A Conversation with Tom Perrotta

The creator of the HBO series "The Leftovers" talks about the true, down-to-earth Jersey attitude, and how the state influenced his work.

Photo courtesy of Ben King/HBO

New Jersey Monthly: What did you get from your Jersey upbringing?
Tom Perrotta: The older I get, the more clear I am about what a New Jersey attitude is. It’s a very down-to-earth, egalitarian place. I think that sticks with anyone who grew up there. In the end, you belong to the place you grew up in.

NJM: Did Jersey influence you as a writer?
TP: I have always considered myself a writer who focuses on ordinary people and who treats everyday life as a subject worthy of literature—and that’s a product of growing up in Jersey.

NJM: You were creator and executive producer on HBO’s The Leftovers—based on your 2011 novel. Critics gushed over the recent finale. How did that feel?

TP: Deeply gratifying. There were huge expectations on the show.

NJM: Given your success with books and the movie adaptations of your novels Election and Little Children, why take a chance on episodic TV?
TP: I remember watching The Sopranos and feeling tremendously excited as a novelist. I remember thinking this was a new form of storytelling. A story could go on for years and years, our sense of character could deepen. Even in a novel you don’t get that kind of connection. I kept thinking, I want to do this. I could just feel something really amazing was happening.

NJM: So, why write another novel?
TP: Fiction is my first love. There’s a purity you find in it you don’t find in TV and film. Those are collaborative mediums. There is just something special about writing a book. Every word is mine, every choice is mine, and the truth is my other careers have been built on the novels.

NJM: You are developing Mrs. Fletcher for HBO. What fascinated you about this material?
TP: The starting point was the sense that the culture had been changed so profoundly by smart phones, the Internet, social media. One thing that’s changed is sex and dating. I wanted to take a middle-aged person and plunge them into this world. If there was one subject I really wanted to address it was the omnipresence of pornography and how it affects everybody. Even people who don’t realize they are being affected by it.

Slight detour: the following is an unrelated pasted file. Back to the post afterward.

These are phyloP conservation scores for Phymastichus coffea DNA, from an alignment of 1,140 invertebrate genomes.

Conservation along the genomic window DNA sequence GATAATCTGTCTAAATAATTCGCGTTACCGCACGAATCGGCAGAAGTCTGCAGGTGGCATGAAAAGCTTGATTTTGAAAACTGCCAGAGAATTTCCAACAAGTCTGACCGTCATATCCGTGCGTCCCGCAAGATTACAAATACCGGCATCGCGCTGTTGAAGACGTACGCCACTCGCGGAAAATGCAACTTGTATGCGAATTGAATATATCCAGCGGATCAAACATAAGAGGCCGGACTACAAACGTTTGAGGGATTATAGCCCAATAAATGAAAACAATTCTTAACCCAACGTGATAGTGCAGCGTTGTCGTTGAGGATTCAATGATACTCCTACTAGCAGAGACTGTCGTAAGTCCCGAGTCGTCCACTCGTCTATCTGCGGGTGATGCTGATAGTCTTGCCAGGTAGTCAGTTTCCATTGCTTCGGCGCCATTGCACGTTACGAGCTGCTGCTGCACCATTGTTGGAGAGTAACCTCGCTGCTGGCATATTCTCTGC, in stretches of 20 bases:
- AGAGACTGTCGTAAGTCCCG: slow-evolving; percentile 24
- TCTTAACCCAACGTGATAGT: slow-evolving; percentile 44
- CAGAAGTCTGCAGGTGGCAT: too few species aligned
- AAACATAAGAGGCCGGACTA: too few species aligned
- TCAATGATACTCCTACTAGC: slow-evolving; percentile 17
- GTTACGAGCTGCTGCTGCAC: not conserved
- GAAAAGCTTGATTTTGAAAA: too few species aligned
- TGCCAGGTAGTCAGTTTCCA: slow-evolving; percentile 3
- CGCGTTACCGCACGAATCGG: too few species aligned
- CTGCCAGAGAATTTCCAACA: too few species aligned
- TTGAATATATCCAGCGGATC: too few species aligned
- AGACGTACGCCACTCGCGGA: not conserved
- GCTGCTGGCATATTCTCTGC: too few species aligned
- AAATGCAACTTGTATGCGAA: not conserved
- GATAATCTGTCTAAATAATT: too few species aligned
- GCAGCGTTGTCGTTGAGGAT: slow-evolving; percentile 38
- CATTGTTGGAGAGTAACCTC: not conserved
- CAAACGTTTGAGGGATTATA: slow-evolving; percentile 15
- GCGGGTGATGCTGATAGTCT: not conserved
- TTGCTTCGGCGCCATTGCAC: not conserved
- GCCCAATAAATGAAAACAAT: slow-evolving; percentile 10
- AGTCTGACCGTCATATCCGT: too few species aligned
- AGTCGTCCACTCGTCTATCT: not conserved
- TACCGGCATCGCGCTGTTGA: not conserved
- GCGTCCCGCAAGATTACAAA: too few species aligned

NJM: Your 2000 novel Joe College is about a humble Jersey kid’s challenging first year at Yale—your alma mater. How autobiographical is it?
TP: It really was quite a culture shock. I had grown up in Garwood and it was a world unto itself. I hadn’t traveled, hadn’t met people too different from the people I’d gone to high school with. The world opened up in a startling and sometimes intimidating way. I had to figure out how to navigate that. But I was also determined that I was not going to be changed by it. Then you realize that experience is going to transform you whether you want it to or not.

NJM: When you visit your mom in Garwood, what strikes you about the area?
TP: First, let me say that my mom and I always make a religious pilgrimage to the Galloping Hill Inn to get a hot dog. It’s fascinating to see the gentrification of Garwood, Cranford and Westfield. There’s this proliferation of gourmet groceries and food culture from Brooklyn.

NJM: As a teenager, you had a summer job collecting trash in your hometown.
TP: What do you remember from that? I never threw up. On that job, that was not a given.

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